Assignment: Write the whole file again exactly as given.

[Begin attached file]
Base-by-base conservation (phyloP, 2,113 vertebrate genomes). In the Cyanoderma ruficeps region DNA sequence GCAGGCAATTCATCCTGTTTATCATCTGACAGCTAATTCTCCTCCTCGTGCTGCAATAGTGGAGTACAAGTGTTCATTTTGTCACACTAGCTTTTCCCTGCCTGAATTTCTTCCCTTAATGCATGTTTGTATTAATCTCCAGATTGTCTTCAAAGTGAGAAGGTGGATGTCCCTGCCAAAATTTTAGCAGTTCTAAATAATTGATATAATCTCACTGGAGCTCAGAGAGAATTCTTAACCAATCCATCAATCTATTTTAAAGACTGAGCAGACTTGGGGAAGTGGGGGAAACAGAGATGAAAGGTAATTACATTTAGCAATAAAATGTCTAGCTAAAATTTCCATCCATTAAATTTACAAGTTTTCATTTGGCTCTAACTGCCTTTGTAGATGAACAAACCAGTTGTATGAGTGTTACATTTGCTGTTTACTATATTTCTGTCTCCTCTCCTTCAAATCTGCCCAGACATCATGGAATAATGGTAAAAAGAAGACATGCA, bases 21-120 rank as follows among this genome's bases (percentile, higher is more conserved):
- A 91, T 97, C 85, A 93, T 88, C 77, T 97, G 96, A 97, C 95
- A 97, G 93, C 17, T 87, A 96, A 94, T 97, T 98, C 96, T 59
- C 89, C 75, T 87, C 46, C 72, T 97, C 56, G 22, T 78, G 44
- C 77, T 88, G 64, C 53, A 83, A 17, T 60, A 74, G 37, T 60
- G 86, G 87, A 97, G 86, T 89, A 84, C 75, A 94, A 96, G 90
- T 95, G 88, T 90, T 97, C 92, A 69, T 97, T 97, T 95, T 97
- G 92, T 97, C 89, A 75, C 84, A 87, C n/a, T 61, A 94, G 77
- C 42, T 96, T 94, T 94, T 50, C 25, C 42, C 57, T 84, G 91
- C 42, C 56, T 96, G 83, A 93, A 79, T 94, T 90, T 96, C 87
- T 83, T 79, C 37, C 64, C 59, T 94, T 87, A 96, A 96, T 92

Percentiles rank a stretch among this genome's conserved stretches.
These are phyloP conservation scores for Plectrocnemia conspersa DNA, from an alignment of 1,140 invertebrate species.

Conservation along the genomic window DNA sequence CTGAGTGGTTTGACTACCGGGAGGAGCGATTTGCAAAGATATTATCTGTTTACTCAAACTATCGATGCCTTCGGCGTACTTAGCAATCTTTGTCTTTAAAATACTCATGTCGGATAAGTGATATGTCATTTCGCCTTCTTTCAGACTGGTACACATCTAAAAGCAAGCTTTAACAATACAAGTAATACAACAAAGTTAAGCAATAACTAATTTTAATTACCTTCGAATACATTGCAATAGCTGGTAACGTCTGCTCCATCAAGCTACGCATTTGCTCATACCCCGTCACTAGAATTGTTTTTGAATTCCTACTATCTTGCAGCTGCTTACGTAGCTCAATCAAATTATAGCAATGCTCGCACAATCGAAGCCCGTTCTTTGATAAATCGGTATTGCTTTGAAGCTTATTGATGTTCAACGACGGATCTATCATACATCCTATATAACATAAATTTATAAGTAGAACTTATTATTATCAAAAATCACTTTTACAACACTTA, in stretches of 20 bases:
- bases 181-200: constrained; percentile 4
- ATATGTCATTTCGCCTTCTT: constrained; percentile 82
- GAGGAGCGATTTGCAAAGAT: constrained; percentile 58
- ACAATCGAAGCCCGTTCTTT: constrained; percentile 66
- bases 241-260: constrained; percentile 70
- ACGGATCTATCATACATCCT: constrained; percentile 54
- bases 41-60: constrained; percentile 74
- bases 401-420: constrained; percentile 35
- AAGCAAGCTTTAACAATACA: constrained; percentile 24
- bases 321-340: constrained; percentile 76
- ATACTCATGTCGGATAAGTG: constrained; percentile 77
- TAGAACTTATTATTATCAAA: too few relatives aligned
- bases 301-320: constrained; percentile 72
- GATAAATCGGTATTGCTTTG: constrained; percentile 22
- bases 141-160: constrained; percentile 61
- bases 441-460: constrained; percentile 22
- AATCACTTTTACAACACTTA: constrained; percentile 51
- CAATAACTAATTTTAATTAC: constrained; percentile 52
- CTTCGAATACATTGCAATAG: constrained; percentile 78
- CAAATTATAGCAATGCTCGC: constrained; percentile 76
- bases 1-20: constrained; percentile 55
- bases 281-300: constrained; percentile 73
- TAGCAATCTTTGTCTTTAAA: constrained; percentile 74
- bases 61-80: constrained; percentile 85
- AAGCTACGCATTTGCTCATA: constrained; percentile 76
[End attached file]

Base-by-base conservation (phyloP, 2,113 vertebrate genomes). In the Cyanoderma ruficeps region DNA sequence GCAGGCAATTCATCCTGTTTATCATCTGACAGCTAATTCTCCTCCTCGTGCTGCAATAGTGGAGTACAAGTGTTCATTTTGTCACACTAGCTTTTCCCTGCCTGAATTTCTTCCCTTAATGCATGTTTGTATTAATCTCCAGATTGTCTTCAAAGTGAGAAGGTGGATGTCCCTGCCAAAATTTTAGCAGTTCTAAATAATTGATATAATCTCACTGGAGCTCAGAGAGAATTCTTAACCAATCCATCAATCTATTTTAAAGACTGAGCAGACTTGGGGAAGTGGGGGAAACAGAGATGAAAGGTAATTACATTTAGCAATAAAATGTCTAGCTAAAATTTCCATCCATTAAATTTACAAGTTTTCATTTGGCTCTAACTGCCTTTGTAGATGAACAAACCAGTTGTATGAGTGTTACATTTGCTGTTTACTATATTTCTGTCTCCTCTCCTTCAAATCTGCCCAGACATCATGGAATAATGGTAAAAAGAAGACATGCA, bases 21-120 rank as follows among this genome's bases (percentile, higher is more conserved):
- A 91, T 97, C 85, A 93, T 88, C 77, T 97, G 96, A 97, C 95
- A 97, G 93, C 17, T 87, A 96, A 94, T 97, T 98, C 96, T 59
- C 89, C 75, T 87, C 46, C 72, T 97, C 56, G 22, T 78, G 44
- C 77, T 88, G 64, C 53, A 83, A 17, T 60, A 74, G 37, T 60
- G 86, G 87, A 97, G 86, T 89, A 84, C 75, A 94, A 96, G 90
- T 95, G 88, T 90, T 97, C 92, A 69, T 97, T 97, T 95, T 97
- G 92, T 97, C 89, A 75, C 84, A 87, C n/a, T 61, A 94, G 77
- C 42, T 96, T 94, T 94, T 50, C 25, C 42, C 57, T 84, G 91
- C 42, C 56, T 96, G 83, A 93, A 79, T 94, T 90, T 96, C 87
- T 83, T 79, C 37, C 64, C 59, T 94, T 87, A 96, A 96, T 92

Percentiles rank a stretch among this genome's conserved stretches.
These are phyloP conservation scores for Plectrocnemia conspersa DNA, from an alignment of 1,140 invertebrate species.

Conservation along the genomic window DNA sequence CTGAGTGGTTTGACTACCGGGAGGAGCGATTTGCAAAGATATTATCTGTTTACTCAAACTATCGATGCCTTCGGCGTACTTAGCAATCTTTGTCTTTAAAATACTCATGTCGGATAAGTGATATGTCATTTCGCCTTCTTTCAGACTGGTACACATCTAAAAGCAAGCTTTAACAATACAAGTAATACAACAAAGTTAAGCAATAACTAATTTTAATTACCTTCGAATACATTGCAATAGCTGGTAACGTCTGCTCCATCAAGCTACGCATTTGCTCATACCCCGTCACTAGAATTGTTTTTGAATTCCTACTATCTTGCAGCTGCTTACGTAGCTCAATCAAATTATAGCAATGCTCGCACAATCGAAGCCCGTTCTTTGATAAATCGGTATTGCTTTGAAGCTTATTGATGTTCAACGACGGATCTATCATACATCCTATATAACATAAATTTATAAGTAGAACTTATTATTATCAAAAATCACTTTTACAACACTTA, in stretches of 20 bases:
- bases 181-200: constrained; percentile 4
- ATATGTCATTTCGCCTTCTT: constrained; percentile 82
- GAGGAGCGATTTGCAAAGAT: constrained; percentile 58
- ACAATCGAAGCCCGTTCTTT: constrained; percentile 66
- bases 241-260: constrained; percentile 70
- ACGGATCTATCATACATCCT: constrained; percentile 54
- bases 41-60: constrained; percentile 74
- bases 401-420: constrained; percentile 35
- AAGCAAGCTTTAACAATACA: constrained; percentile 24
- bases 321-340: constrained; percentile 76
- ATACTCATGTCGGATAAGTG: constrained; percentile 77
- TAGAACTTATTATTATCAAA: too few relatives aligned
- bases 301-320: constrained; percentile 72
- GATAAATCGGTATTGCTTTG: constrained; percentile 22
- bases 141-160: constrained; percentile 61
- bases 441-460: constrained; percentile 22
- AATCACTTTTACAACACTTA: constrained; percentile 51
- CAATAACTAATTTTAATTAC: constrained; percentile 52
- CTTCGAATACATTGCAATAG: constrained; percentile 78
- CAAATTATAGCAATGCTCGC: constrained; percentile 76
- bases 1-20: constrained; percentile 55
- bases 281-300: constrained; percentile 73
- TAGCAATCTTTGTCTTTAAA: constrained; percentile 74
- bases 61-80: constrained; percentile 85
- AAGCTACGCATTTGCTCATA: constrained; percentile 76